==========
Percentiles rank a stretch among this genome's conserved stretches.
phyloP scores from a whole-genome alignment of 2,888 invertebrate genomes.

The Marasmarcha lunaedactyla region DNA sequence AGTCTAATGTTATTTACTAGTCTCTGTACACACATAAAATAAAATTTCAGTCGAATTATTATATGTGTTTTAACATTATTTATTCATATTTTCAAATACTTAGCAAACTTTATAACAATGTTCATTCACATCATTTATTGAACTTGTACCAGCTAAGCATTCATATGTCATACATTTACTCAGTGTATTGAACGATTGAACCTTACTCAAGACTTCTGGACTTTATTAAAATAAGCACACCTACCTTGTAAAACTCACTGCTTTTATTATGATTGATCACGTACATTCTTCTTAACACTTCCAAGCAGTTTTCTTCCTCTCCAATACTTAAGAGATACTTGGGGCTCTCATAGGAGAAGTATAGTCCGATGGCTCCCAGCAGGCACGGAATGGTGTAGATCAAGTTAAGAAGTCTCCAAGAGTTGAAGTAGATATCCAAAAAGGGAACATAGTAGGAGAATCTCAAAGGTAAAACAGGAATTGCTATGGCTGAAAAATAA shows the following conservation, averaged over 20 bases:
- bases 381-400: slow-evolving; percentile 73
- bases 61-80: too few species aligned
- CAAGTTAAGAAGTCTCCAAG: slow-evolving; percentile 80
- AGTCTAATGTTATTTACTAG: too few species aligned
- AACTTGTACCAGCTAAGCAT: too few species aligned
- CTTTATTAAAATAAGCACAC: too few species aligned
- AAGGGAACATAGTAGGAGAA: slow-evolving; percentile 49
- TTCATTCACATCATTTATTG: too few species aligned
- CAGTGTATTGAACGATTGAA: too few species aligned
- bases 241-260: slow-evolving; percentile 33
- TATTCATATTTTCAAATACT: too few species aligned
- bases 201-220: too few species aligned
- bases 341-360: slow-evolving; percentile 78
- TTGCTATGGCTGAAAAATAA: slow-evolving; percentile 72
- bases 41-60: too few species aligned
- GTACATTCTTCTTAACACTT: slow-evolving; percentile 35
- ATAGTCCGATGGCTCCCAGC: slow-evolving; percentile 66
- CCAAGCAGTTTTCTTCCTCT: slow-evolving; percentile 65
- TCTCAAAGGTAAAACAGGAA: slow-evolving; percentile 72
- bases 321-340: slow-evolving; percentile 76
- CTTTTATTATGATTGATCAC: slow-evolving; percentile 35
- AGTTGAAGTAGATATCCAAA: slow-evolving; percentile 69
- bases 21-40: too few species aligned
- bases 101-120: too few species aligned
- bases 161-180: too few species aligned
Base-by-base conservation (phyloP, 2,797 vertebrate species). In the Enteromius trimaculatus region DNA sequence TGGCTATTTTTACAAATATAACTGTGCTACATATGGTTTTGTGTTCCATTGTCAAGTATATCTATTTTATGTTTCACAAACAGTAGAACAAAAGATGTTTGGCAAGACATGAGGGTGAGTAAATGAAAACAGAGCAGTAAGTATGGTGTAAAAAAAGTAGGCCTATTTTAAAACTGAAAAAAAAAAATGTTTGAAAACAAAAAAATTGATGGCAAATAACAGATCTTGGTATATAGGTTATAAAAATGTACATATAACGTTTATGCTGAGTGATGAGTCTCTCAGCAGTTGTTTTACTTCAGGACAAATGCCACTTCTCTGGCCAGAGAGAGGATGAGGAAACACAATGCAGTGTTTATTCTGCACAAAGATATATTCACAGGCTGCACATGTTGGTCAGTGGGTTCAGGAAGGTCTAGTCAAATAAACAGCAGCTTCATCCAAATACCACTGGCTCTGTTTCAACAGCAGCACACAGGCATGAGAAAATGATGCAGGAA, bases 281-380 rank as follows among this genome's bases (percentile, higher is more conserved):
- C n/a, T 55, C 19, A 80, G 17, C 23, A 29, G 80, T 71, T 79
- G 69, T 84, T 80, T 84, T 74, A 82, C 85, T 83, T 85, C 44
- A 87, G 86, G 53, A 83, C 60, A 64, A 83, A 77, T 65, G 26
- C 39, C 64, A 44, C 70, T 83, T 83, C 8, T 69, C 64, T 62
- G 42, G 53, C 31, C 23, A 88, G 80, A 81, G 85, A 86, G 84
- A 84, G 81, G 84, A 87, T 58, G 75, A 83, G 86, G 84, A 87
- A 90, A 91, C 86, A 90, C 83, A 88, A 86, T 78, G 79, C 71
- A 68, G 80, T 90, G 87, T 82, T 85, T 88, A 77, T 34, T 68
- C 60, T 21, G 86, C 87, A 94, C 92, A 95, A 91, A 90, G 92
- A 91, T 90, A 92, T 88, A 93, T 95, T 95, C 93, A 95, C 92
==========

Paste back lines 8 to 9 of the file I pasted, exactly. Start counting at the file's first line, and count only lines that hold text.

- AACTTGTACCAGCTAAGCAT: too few species aligned
- CTTTATTAAAATAAGCACAC: too few species aligned